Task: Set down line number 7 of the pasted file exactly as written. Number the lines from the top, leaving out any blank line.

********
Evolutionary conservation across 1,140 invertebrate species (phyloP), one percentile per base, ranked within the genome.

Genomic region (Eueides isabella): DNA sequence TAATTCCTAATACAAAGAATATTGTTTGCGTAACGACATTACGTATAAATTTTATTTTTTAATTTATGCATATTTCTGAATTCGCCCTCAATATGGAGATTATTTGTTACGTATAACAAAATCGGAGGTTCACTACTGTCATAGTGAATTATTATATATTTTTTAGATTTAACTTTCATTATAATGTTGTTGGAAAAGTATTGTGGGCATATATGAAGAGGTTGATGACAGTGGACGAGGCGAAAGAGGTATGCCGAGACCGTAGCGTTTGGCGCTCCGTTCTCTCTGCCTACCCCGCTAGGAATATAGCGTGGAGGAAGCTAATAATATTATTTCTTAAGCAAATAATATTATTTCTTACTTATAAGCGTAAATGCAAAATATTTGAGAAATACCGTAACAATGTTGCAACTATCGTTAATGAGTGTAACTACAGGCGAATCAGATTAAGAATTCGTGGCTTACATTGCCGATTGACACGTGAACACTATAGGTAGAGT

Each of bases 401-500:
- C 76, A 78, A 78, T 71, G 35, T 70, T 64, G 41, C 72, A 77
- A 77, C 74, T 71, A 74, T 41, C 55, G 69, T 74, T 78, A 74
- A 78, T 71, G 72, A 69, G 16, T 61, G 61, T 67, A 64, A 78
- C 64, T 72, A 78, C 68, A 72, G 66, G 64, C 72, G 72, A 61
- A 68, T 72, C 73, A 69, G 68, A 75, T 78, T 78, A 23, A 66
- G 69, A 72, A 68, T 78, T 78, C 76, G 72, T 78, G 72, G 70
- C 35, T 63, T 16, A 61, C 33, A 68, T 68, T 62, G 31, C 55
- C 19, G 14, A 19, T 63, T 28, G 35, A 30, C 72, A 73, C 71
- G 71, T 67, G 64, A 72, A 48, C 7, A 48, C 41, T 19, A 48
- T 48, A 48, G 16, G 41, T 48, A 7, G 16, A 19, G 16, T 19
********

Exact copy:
- C 64, T 72, A 78, C 68, A 72, G 66, G 64, C 72, G 72, A 61